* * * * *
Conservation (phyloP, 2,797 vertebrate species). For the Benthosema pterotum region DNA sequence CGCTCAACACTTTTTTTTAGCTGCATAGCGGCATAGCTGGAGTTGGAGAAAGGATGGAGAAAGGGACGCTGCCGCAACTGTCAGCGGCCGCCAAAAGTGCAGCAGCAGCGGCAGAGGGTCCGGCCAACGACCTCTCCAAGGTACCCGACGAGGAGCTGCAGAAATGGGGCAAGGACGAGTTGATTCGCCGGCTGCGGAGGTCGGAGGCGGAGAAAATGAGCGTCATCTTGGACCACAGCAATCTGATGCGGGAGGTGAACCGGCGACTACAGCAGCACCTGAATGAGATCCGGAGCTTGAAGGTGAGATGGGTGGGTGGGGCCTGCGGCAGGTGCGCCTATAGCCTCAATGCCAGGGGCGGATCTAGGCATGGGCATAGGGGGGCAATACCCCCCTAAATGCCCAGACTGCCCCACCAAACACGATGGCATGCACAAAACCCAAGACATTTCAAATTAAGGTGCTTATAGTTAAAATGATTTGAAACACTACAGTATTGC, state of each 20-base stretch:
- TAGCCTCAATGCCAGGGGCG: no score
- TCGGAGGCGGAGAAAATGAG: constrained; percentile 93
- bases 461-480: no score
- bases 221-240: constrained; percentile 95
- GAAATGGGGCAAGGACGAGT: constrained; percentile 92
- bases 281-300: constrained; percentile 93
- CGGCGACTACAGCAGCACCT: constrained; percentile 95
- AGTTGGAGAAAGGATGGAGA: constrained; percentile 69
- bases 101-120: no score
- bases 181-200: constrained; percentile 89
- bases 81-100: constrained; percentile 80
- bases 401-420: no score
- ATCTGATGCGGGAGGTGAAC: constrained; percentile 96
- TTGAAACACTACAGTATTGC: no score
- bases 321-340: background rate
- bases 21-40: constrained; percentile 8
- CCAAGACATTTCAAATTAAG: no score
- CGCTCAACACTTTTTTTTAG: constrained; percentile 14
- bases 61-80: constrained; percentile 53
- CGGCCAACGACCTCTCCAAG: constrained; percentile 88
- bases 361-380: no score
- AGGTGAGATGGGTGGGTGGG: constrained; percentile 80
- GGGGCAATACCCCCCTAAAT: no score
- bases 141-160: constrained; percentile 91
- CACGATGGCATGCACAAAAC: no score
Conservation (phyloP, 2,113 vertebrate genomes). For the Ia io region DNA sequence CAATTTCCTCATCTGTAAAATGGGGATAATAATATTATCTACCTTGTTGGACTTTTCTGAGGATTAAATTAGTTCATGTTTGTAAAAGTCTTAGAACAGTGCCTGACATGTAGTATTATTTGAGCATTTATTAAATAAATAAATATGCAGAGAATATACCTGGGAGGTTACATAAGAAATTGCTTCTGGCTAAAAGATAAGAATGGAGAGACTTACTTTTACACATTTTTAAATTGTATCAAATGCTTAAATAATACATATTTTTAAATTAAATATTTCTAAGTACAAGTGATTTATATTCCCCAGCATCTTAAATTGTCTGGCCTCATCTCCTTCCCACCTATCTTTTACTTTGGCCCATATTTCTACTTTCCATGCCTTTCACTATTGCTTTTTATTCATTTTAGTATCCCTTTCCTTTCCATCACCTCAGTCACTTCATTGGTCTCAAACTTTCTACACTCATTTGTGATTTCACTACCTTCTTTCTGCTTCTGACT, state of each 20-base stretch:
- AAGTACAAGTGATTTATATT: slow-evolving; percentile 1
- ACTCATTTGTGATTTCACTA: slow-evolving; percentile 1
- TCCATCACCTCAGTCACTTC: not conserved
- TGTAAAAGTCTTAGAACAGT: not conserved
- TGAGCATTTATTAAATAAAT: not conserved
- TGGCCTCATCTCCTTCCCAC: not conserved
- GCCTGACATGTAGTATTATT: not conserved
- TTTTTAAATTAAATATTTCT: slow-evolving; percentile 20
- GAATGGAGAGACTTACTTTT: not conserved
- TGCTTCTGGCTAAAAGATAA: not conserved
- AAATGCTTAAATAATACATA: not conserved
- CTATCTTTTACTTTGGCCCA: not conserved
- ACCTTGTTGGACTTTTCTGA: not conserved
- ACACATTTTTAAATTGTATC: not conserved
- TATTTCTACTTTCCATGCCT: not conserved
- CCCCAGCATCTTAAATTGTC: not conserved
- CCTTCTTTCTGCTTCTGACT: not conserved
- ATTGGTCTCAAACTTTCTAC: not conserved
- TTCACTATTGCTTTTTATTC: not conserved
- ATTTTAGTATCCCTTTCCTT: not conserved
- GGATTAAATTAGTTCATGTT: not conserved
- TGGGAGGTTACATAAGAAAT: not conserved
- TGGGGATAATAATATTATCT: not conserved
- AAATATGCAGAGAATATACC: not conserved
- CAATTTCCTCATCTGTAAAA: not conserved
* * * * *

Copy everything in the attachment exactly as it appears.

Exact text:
Conservation (phyloP, 2,797 vertebrate species). For the Benthosema pterotum region DNA sequence CGCTCAACACTTTTTTTTAGCTGCATAGCGGCATAGCTGGAGTTGGAGAAAGGATGGAGAAAGGGACGCTGCCGCAACTGTCAGCGGCCGCCAAAAGTGCAGCAGCAGCGGCAGAGGGTCCGGCCAACGACCTCTCCAAGGTACCCGACGAGGAGCTGCAGAAATGGGGCAAGGACGAGTTGATTCGCCGGCTGCGGAGGTCGGAGGCGGAGAAAATGAGCGTCATCTTGGACCACAGCAATCTGATGCGGGAGGTGAACCGGCGACTACAGCAGCACCTGAATGAGATCCGGAGCTTGAAGGTGAGATGGGTGGGTGGGGCCTGCGGCAGGTGCGCCTATAGCCTCAATGCCAGGGGCGGATCTAGGCATGGGCATAGGGGGGCAATACCCCCCTAAATGCCCAGACTGCCCCACCAAACACGATGGCATGCACAAAACCCAAGACATTTCAAATTAAGGTGCTTATAGTTAAAATGATTTGAAACACTACAGTATTGC, state of each 20-base stretch:
- TAGCCTCAATGCCAGGGGCG: no score
- TCGGAGGCGGAGAAAATGAG: constrained; percentile 93
- bases 461-480: no score
- bases 221-240: constrained; percentile 95
- GAAATGGGGCAAGGACGAGT: constrained; percentile 92
- bases 281-300: constrained; percentile 93
- CGGCGACTACAGCAGCACCT: constrained; percentile 95
- AGTTGGAGAAAGGATGGAGA: constrained; percentile 69
- bases 101-120: no score
- bases 181-200: constrained; percentile 89
- bases 81-100: constrained; percentile 80
- bases 401-420: no score
- ATCTGATGCGGGAGGTGAAC: constrained; percentile 96
- TTGAAACACTACAGTATTGC: no score
- bases 321-340: background rate
- bases 21-40: constrained; percentile 8
- CCAAGACATTTCAAATTAAG: no score
- CGCTCAACACTTTTTTTTAG: constrained; percentile 14
- bases 61-80: constrained; percentile 53
- CGGCCAACGACCTCTCCAAG: constrained; percentile 88
- bases 361-380: no score
- AGGTGAGATGGGTGGGTGGG: constrained; percentile 80
- GGGGCAATACCCCCCTAAAT: no score
- bases 141-160: constrained; percentile 91
- CACGATGGCATGCACAAAAC: no score
Conservation (phyloP, 2,113 vertebrate genomes). For the Ia io region DNA sequence CAATTTCCTCATCTGTAAAATGGGGATAATAATATTATCTACCTTGTTGGACTTTTCTGAGGATTAAATTAGTTCATGTTTGTAAAAGTCTTAGAACAGTGCCTGACATGTAGTATTATTTGAGCATTTATTAAATAAATAAATATGCAGAGAATATACCTGGGAGGTTACATAAGAAATTGCTTCTGGCTAAAAGATAAGAATGGAGAGACTTACTTTTACACATTTTTAAATTGTATCAAATGCTTAAATAATACATATTTTTAAATTAAATATTTCTAAGTACAAGTGATTTATATTCCCCAGCATCTTAAATTGTCTGGCCTCATCTCCTTCCCACCTATCTTTTACTTTGGCCCATATTTCTACTTTCCATGCCTTTCACTATTGCTTTTTATTCATTTTAGTATCCCTTTCCTTTCCATCACCTCAGTCACTTCATTGGTCTCAAACTTTCTACACTCATTTGTGATTTCACTACCTTCTTTCTGCTTCTGACT, state of each 20-base stretch:
- AAGTACAAGTGATTTATATT: slow-evolving; percentile 1
- ACTCATTTGTGATTTCACTA: slow-evolving; percentile 1
- TCCATCACCTCAGTCACTTC: not conserved
- TGTAAAAGTCTTAGAACAGT: not conserved
- TGAGCATTTATTAAATAAAT: not conserved
- TGGCCTCATCTCCTTCCCAC: not conserved
- GCCTGACATGTAGTATTATT: not conserved
- TTTTTAAATTAAATATTTCT: slow-evolving; percentile 20
- GAATGGAGAGACTTACTTTT: not conserved
- TGCTTCTGGCTAAAAGATAA: not conserved
- AAATGCTTAAATAATACATA: not conserved
- CTATCTTTTACTTTGGCCCA: not conserved
- ACCTTGTTGGACTTTTCTGA: not conserved
- ACACATTTTTAAATTGTATC: not conserved
- TATTTCTACTTTCCATGCCT: not conserved
- CCCCAGCATCTTAAATTGTC: not conserved
- CCTTCTTTCTGCTTCTGACT: not conserved
- ATTGGTCTCAAACTTTCTAC: not conserved
- TTCACTATTGCTTTTTATTC: not conserved
- ATTTTAGTATCCCTTTCCTT: not conserved
- GGATTAAATTAGTTCATGTT: not conserved
- TGGGAGGTTACATAAGAAAT: not conserved
- TGGGGATAATAATATTATCT: not conserved
- AAATATGCAGAGAATATACC: not conserved
- CAATTTCCTCATCTGTAAAA: not conserved